Paramount Theatre

713 Congress Avenue, 78701
1930; 1977
Eberson, Fugard, and Knapp (Chicago); George Endress (Austin)
J.F. Johnson
Classical Revival
Historic Status:
National Register of Historic Places, Texas Historic Landmark, Austin Landmark


Opening in 1915 as “The Majestic”, the four-story Paramount Theatre has presided over Congress Avenue for over a century, hosting some of the biggest names in vaudeville, theater, cinema, and comedy. Following a steep decline in the mid-20th century, a group of Austinites restored the Classical Revival venue to its former glory in the late 1970s.


“She will forever be shimmering to play with the imagination of what a bygone era was really like but would be alive, in the present and future, to the enrichment of all who grace her presence.” – John Bernardoni

The legacy of the Paramount Theatre is that of ordinary citizens coming together to save a beloved landmark. When this legendary performing arts venue opened as “The Majestic” in 1915, downtown was abuzz with activity. But as Austinites flocked to the suburbs in the mid-20th century, the Paramount gradually declined until it was slated for demolition to make way for a Holiday Inn. It took the dedication and vision of a handful of scrappy citizens to pull its illuminated edifice back from the brink of destruction.

Austin entrepreneur Ernest Nalle built the theater on land his family had owned since 1885. Dedicated to his father, Joseph Nalle, the theatre encompasses 500,000 cubic feet and seats 1,200 people on two levels. The Neoclassical design came from Chicago architect John Eberson, who built around 1,200 theatres in his lifetime (the Paramount is one of only 25 that remain). Below its green-tiled parapet, the west façade features three large windows capped by carved limestone arches and set within rusticated bands of russet brick. The colorful, 47-foot-tall illuminated “blade”, which mysteriously vanished in 1963, was replaced in 2015 to mark the Paramount’s centennial. A freestanding ticket booth used to sit below the marquee.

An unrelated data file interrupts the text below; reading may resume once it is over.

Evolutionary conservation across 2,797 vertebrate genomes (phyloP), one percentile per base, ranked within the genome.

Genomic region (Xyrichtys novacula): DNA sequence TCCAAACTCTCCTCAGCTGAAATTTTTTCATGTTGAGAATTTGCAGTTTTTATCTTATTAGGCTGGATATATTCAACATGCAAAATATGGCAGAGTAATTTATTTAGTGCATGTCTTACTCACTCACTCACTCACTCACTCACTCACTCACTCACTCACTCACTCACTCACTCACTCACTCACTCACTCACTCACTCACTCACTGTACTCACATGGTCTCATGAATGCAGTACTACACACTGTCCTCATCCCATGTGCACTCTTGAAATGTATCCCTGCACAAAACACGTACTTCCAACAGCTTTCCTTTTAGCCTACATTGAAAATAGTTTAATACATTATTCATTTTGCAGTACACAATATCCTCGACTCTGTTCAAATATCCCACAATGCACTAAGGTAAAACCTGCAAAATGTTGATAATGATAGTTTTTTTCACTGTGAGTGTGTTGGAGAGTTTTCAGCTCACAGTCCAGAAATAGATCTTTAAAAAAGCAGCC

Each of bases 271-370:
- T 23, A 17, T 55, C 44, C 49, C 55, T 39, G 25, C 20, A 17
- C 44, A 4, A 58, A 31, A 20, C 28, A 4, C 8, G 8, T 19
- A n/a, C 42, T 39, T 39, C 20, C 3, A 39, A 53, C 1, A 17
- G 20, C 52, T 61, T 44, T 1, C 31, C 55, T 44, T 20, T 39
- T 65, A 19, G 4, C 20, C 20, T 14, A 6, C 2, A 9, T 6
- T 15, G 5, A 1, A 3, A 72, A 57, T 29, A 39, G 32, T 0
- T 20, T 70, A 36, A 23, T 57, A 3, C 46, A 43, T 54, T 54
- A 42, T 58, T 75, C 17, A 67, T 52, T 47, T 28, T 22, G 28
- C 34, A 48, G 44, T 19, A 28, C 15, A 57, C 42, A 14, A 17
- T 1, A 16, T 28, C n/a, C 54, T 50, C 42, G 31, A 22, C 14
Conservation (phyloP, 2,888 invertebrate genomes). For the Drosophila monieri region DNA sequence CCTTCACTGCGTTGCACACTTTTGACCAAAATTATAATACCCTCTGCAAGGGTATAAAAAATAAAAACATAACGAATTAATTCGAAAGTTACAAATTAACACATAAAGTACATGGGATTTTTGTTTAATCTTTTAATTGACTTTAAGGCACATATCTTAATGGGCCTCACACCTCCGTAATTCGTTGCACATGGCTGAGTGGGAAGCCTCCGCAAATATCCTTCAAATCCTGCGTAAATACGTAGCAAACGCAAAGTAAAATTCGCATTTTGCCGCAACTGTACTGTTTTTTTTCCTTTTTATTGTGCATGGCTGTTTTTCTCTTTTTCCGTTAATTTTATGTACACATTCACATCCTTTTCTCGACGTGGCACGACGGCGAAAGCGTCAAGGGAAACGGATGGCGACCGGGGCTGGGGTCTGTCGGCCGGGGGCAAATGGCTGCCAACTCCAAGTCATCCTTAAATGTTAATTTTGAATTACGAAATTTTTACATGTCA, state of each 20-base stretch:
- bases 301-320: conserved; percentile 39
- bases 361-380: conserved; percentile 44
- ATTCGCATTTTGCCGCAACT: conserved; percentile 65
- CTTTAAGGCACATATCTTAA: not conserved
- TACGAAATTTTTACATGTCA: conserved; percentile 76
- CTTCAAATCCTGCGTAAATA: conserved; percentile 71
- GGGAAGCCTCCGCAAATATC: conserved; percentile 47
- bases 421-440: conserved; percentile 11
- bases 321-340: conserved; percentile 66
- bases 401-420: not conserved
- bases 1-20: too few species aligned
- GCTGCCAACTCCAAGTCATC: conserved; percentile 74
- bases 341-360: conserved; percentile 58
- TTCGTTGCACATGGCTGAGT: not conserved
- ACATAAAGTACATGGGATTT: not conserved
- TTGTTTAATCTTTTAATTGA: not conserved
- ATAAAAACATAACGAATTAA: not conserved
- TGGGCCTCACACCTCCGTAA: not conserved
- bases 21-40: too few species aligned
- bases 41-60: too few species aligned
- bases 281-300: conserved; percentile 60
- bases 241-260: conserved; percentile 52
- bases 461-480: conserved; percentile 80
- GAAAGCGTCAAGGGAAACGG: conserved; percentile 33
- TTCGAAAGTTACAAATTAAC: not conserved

For the 32,000 people in the fledgling capital, this became the premiere destination for vaudeville, magic, and burlesque shows from the likes of the Marx Brothers, Harry Houdini, and Sarah Bernhardt. The polychrome auditorium is characterized by its large proscenium arch featuring a mural of St. Cecilia (patron saint of musicians), lavish opera boxes, ornate chandeliers, and resplendent curtain featuring a pastoral scene framed by blue drapery (for a thrilling account of the curtain’s discovery, visit this site).

Renovated in 1930 to lure back audiences after the Great Depression, the venue reopened as “The Paramount” and entered its Golden Age with a program focused on movies and live theater. Following the rise of television and suburban life in the 1950s, Austin’s “grande dame” was downgraded to a B-movie house, and attendance plummeted. But when plans were announced for the theater’s demolition, three Austinites—John Bernardoni, Charles Eckerman and Stephen Scott—vowed to save the theatre. Without money or influence, the trio ran classic films to keep the lights on while building a small coalition for the theatre’s revival, culminating in the building’s listing on the National Register of Historic Places and a national grant that funded a comprehensive restoration. Since then, the venue has reclaimed its role as standard-bearer for the Austin arts scene, with more than 250 events and 100 screenings attended by 200,000 people each year. – Bud Franck

Photo Credits:

Atelier Wong Photography, Bud Franck, Austin History Center, Paramount Theatre